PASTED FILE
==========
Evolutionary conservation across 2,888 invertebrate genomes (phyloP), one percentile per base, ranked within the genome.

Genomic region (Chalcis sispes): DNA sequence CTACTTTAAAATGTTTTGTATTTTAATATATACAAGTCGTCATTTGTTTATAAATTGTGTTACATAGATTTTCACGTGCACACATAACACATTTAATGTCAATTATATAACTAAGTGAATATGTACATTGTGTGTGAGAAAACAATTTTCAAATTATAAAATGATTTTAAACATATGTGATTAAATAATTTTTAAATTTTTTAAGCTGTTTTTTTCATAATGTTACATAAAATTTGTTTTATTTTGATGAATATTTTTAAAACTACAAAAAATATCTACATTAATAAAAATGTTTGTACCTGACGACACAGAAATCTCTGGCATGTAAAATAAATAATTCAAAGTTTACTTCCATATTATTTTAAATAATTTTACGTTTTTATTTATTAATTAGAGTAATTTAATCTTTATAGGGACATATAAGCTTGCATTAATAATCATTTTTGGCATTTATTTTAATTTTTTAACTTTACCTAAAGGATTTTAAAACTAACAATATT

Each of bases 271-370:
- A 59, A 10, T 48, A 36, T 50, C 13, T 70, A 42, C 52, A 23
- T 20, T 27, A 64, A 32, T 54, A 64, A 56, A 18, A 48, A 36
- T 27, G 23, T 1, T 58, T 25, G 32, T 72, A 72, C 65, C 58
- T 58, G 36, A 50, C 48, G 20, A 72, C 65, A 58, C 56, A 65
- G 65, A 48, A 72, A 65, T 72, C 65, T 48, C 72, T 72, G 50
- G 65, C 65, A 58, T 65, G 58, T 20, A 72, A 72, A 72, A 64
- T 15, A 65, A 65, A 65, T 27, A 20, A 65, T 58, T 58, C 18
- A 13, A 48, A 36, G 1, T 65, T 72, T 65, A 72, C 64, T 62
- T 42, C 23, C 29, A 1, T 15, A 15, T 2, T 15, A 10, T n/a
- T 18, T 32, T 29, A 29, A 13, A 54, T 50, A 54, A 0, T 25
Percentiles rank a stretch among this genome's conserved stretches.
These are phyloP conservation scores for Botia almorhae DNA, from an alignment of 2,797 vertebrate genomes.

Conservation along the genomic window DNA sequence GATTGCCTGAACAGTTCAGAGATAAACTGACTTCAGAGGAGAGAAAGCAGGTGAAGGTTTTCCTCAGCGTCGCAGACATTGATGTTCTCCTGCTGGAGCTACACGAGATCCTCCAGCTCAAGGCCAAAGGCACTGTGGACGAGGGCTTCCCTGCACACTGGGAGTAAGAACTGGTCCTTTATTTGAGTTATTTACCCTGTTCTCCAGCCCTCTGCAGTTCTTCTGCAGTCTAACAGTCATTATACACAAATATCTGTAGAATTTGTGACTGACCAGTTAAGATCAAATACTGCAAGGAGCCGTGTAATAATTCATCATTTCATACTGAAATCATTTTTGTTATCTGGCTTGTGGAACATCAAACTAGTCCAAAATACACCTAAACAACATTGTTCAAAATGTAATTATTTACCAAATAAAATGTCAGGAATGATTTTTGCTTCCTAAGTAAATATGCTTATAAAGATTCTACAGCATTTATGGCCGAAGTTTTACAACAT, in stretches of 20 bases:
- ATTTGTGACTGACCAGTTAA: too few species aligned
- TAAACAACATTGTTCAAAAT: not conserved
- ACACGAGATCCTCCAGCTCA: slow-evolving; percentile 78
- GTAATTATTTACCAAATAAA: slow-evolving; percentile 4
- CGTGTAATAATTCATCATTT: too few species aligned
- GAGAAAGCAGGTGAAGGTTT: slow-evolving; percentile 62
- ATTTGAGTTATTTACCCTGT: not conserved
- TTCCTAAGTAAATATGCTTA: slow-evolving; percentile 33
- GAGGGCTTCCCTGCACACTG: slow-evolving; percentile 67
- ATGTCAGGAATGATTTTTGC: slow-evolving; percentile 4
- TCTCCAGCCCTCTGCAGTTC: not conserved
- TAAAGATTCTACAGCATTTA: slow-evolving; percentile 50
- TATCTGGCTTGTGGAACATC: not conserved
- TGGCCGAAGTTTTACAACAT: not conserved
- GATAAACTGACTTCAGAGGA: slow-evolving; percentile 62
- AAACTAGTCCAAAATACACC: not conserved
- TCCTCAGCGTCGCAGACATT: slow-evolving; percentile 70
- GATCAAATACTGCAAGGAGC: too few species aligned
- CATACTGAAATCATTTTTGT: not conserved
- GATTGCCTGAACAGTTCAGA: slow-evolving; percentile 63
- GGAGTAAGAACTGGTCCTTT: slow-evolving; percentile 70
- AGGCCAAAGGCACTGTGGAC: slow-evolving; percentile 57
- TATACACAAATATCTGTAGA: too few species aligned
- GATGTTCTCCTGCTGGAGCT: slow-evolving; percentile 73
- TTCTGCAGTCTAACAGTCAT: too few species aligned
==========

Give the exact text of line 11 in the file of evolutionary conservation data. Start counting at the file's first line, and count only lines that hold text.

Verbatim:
- A 13, A 48, A 36, G 1, T 65, T 72, T 65, A 72, C 64, T 62